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  • Ridley - 3/4 Back
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  • Ridley - 3/4 Back
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  • Ridley - Rear Axle
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  • Ridley - X-Trail Carbon Frameset - 2018 - Black/Grey
  • Ridley - X-Trail Carbon Frameset - 2018 - Blue Green/Orange
  • Ridley - X-Trail Carbon Frameset - 2018 - Dark Blue/Lime
  • Ridley - 3/4 Back -
  • Ridley - Fork -
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  • Ridley - Rear Axle -
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  • Ridley - X-Trail Carbon Frameset - 2018 - Black/Grey
  • Ridley - X-Trail Carbon Frameset - 2018 - Blue Green/Orange
  • Ridley - X-Trail Carbon Frameset - 2018 - Dark Blue/Lime

Ridley X-Trail Carbon Frameset - 2018

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    • Black/Grey, L
      sale $999.95
    • Blue Green/Orange, S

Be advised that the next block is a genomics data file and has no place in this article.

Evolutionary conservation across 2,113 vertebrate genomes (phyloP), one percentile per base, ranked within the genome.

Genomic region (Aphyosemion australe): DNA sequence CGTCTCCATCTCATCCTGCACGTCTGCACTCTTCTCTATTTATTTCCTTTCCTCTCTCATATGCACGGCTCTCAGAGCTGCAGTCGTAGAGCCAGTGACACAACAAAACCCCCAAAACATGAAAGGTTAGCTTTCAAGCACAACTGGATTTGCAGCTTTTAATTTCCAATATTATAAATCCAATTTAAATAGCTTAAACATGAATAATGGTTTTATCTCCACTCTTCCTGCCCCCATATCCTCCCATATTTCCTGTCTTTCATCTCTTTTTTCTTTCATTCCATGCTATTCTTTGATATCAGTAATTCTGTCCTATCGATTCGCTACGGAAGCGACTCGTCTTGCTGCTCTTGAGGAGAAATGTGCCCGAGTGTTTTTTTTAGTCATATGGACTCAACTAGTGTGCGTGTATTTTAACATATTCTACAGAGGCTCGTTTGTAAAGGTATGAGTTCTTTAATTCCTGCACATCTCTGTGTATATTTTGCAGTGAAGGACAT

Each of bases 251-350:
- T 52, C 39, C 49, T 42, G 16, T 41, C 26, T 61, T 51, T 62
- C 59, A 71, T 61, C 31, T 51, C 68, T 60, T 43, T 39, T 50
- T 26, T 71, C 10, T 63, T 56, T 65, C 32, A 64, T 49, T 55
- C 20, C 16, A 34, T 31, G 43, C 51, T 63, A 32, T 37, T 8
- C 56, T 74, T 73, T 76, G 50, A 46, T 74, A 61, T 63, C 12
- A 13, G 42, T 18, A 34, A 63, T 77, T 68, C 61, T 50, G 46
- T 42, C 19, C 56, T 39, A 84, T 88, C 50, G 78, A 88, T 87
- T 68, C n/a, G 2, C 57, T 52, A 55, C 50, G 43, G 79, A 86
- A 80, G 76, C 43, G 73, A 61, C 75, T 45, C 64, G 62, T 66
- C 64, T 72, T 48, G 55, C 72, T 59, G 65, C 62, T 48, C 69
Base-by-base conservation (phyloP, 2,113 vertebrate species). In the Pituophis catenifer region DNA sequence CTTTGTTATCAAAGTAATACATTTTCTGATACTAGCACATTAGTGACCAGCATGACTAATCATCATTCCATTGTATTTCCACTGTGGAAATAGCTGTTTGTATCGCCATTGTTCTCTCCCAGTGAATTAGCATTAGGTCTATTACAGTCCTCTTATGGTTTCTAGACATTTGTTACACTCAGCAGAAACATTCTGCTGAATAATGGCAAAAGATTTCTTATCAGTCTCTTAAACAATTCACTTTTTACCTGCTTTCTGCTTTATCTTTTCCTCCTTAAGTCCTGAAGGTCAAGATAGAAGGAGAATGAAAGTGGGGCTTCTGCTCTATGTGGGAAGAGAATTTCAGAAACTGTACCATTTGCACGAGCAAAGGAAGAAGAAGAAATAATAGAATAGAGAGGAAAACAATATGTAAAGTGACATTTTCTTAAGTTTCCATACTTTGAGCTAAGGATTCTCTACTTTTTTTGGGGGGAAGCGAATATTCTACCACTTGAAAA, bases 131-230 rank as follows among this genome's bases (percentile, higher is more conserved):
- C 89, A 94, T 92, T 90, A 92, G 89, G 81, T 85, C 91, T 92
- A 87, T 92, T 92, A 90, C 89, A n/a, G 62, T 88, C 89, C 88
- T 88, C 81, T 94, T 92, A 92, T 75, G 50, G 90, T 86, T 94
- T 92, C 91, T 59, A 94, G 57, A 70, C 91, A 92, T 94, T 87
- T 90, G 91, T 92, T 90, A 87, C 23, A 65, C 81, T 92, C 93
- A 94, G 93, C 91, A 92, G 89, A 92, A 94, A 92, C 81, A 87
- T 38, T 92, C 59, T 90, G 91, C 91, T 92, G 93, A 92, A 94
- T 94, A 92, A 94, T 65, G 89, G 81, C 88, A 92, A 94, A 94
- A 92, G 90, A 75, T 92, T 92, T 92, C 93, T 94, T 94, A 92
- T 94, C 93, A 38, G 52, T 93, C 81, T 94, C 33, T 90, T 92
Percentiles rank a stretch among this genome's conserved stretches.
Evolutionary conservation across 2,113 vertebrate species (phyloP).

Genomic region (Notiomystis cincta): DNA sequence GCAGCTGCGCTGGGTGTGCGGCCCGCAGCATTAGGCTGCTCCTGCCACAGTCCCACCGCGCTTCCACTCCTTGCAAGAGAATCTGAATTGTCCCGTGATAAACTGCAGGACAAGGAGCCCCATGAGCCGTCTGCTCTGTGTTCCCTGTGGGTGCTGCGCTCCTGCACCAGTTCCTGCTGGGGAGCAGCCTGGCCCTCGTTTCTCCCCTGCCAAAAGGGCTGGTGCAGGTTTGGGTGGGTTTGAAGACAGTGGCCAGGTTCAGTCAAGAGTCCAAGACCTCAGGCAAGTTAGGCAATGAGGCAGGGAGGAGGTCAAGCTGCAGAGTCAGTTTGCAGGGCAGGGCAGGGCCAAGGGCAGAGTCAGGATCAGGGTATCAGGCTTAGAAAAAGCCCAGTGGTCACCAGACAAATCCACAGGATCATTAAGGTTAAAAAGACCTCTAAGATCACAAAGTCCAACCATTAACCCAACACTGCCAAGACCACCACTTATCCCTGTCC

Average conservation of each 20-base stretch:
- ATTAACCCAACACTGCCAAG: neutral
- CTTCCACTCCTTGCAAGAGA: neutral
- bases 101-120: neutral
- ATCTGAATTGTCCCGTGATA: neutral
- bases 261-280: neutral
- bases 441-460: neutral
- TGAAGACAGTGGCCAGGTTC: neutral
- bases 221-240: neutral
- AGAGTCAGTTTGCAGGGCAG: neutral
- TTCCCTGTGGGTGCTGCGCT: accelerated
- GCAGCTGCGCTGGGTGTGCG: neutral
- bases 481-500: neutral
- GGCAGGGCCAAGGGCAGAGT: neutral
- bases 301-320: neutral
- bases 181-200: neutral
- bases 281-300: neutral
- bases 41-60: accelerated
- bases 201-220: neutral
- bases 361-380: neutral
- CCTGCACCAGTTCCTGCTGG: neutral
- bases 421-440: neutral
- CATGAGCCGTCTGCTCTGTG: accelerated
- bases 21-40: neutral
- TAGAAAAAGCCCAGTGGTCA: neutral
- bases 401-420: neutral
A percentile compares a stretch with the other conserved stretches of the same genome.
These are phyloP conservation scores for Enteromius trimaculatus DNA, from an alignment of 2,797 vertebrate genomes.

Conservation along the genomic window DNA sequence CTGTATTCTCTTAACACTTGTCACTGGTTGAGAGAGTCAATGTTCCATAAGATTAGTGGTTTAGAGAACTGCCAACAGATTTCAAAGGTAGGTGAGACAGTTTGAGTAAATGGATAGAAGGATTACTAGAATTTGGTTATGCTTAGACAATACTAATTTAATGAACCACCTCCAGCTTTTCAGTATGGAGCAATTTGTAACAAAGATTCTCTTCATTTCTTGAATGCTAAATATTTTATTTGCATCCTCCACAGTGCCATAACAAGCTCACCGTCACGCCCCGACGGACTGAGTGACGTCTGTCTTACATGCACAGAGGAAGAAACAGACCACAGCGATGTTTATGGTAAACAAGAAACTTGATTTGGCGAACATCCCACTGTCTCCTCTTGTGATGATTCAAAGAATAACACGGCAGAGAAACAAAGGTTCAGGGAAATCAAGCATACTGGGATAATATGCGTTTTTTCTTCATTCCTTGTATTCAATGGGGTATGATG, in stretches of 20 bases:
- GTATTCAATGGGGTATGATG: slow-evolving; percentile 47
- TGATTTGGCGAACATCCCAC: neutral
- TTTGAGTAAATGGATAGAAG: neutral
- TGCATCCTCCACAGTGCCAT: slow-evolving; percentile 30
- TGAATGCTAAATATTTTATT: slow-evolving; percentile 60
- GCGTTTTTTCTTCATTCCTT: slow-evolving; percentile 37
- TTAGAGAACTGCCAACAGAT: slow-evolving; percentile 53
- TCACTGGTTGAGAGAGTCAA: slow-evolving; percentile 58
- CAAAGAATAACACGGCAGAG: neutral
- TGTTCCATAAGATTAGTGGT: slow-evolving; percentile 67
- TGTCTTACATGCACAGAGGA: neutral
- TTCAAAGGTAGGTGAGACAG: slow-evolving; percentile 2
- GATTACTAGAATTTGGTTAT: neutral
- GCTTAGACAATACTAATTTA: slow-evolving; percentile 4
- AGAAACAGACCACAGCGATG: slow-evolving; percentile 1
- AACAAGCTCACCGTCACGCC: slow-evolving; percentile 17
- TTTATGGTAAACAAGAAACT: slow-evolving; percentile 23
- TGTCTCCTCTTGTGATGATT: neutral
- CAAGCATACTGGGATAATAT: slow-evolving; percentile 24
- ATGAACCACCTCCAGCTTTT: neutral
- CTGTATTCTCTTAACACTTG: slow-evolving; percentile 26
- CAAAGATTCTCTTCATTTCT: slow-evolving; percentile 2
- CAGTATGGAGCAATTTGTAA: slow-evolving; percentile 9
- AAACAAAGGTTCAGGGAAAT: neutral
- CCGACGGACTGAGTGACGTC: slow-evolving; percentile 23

sale $1,549.00
    • Blue Green/Orange, L
      sale $1,549.00
    • Blue Green/Orange, XL
      sale $1,549.00
    • Dark Blue/Lime, XS
      sale $1,549.00
    • Dark Blue/Lime, S
      sale $1,549.00
    • Dark Blue/Lime, M
      sale $1,549.00
    • Dark Blue/Lime, L
      sale $1,549.00

    6 Reviews


    Blaze Your Own Trail.

    Aggregate assaulting has morphed from a once niche discipline into a mainstream activity that has spawned quite a few gravel specific bikes. Folks wanting to ride in "road-like" conditions and avoid cars are finding the allure of riding bikes designed to excel on dirt roads. Ridley has long been a staple in the European cyclocross circuit and the pro peloton so they know a thing or two about riding and racing dropbar bikes on and offroad. A few tweaks to their road and cross racing bikes, which we will delve in below, turns out building a fine gravel frame and the Ridley X-Trail Carbon Frameset is ready to join you off pavement to embrace all manner of tarmac, gravel, and even some single track.